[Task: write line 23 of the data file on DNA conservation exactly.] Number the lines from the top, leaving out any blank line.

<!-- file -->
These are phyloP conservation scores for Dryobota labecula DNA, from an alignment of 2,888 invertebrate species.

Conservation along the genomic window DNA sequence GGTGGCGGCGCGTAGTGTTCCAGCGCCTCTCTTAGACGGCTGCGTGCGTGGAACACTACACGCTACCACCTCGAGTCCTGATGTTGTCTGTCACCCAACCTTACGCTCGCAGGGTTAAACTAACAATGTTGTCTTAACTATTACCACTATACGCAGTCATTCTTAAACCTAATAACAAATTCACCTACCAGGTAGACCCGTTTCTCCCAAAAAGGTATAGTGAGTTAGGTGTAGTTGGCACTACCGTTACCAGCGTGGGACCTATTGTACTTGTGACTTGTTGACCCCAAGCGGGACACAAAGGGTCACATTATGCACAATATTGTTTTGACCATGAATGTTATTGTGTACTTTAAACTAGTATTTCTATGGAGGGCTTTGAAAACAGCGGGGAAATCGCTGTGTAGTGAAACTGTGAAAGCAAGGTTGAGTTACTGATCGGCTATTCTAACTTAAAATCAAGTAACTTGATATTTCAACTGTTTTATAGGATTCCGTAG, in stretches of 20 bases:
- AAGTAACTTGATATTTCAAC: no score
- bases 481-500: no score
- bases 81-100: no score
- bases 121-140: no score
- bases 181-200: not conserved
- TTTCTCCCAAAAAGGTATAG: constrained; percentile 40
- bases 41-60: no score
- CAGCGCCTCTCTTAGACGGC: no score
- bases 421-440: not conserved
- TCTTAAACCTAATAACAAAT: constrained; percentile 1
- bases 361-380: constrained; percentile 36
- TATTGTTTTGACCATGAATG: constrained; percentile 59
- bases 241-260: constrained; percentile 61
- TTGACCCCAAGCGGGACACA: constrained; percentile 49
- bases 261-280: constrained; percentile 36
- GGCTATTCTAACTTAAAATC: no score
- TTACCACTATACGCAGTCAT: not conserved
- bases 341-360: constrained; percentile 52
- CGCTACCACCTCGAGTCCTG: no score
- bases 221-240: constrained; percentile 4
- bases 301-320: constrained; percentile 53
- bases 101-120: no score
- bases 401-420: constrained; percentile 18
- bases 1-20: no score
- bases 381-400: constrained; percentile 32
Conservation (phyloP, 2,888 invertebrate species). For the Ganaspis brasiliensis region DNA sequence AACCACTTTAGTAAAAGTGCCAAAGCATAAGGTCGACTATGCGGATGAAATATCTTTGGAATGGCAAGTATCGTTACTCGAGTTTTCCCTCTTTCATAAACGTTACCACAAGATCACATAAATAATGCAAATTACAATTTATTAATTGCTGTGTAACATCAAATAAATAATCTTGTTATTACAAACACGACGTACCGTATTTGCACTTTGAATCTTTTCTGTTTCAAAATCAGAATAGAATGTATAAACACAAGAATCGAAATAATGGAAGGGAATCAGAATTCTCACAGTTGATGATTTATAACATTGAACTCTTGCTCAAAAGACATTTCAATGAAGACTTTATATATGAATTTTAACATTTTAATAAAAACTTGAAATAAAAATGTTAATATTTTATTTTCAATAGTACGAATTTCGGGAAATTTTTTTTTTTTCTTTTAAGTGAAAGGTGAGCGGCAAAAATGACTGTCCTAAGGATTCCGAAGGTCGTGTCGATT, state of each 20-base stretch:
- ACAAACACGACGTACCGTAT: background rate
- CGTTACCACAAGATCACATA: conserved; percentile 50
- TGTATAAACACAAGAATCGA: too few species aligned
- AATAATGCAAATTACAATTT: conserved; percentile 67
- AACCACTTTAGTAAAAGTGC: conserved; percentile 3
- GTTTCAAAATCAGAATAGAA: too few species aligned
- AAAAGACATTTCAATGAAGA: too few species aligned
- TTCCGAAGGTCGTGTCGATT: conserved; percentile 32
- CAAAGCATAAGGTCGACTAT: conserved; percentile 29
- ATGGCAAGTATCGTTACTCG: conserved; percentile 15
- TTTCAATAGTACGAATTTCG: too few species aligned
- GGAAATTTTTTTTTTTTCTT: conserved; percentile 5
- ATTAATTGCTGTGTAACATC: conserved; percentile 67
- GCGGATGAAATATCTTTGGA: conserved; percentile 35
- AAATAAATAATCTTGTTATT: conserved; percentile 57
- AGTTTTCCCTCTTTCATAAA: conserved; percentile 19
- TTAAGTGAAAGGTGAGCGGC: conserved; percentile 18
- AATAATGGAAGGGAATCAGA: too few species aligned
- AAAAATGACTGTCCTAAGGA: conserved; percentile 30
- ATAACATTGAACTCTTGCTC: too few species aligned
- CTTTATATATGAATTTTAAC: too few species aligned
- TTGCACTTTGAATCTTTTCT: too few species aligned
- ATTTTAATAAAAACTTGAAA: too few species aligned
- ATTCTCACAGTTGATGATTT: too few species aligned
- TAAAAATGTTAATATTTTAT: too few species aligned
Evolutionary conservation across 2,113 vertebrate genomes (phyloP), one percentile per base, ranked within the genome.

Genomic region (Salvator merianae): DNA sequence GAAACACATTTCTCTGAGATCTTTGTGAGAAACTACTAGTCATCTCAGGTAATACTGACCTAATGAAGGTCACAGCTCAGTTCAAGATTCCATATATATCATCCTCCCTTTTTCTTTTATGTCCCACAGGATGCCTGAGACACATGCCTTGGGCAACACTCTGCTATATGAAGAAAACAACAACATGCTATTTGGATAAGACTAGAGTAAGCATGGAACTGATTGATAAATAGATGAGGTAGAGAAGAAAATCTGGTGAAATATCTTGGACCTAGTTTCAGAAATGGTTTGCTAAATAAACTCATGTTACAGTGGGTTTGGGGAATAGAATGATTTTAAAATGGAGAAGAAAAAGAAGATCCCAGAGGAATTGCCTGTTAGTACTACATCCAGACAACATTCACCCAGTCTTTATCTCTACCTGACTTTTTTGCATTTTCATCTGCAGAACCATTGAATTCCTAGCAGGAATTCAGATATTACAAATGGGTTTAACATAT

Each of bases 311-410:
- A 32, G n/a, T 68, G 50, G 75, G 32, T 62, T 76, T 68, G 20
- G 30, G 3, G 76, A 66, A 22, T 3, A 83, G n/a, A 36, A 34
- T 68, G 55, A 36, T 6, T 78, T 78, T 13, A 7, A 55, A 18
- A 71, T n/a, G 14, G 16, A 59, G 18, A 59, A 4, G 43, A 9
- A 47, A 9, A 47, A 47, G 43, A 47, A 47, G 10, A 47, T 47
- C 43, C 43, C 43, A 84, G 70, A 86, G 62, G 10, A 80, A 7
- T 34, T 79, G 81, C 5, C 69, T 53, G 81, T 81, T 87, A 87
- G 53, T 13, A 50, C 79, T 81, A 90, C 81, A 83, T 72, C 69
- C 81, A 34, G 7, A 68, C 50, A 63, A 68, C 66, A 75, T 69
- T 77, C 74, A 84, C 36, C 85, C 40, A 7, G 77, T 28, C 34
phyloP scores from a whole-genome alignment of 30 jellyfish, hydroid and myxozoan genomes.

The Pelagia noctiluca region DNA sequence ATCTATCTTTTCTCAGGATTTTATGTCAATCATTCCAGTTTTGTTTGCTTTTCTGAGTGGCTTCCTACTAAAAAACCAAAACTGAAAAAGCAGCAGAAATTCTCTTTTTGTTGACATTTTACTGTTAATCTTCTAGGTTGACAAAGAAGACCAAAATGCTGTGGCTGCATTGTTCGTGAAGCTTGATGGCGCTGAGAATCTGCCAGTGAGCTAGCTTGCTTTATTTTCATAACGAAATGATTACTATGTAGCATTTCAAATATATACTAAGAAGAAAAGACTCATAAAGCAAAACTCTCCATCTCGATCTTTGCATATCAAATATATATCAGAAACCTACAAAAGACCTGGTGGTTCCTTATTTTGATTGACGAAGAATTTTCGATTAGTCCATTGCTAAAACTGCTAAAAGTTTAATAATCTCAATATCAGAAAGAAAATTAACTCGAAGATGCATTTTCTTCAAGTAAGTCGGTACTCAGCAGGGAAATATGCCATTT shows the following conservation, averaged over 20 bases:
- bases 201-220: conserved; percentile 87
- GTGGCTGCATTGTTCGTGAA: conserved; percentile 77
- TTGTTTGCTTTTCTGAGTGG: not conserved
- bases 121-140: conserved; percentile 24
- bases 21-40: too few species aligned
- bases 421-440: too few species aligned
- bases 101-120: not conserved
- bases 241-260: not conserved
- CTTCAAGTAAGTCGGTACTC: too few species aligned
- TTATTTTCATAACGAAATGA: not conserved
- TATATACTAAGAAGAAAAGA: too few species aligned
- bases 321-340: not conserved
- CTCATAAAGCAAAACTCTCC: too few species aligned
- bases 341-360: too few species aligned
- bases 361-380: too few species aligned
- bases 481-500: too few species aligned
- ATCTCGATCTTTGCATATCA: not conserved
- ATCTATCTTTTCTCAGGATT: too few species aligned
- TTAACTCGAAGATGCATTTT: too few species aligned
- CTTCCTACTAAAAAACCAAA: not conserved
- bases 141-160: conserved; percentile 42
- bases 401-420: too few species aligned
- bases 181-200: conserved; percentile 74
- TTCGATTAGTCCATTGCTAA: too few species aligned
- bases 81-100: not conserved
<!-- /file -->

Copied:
- bases 301-320: constrained; percentile 53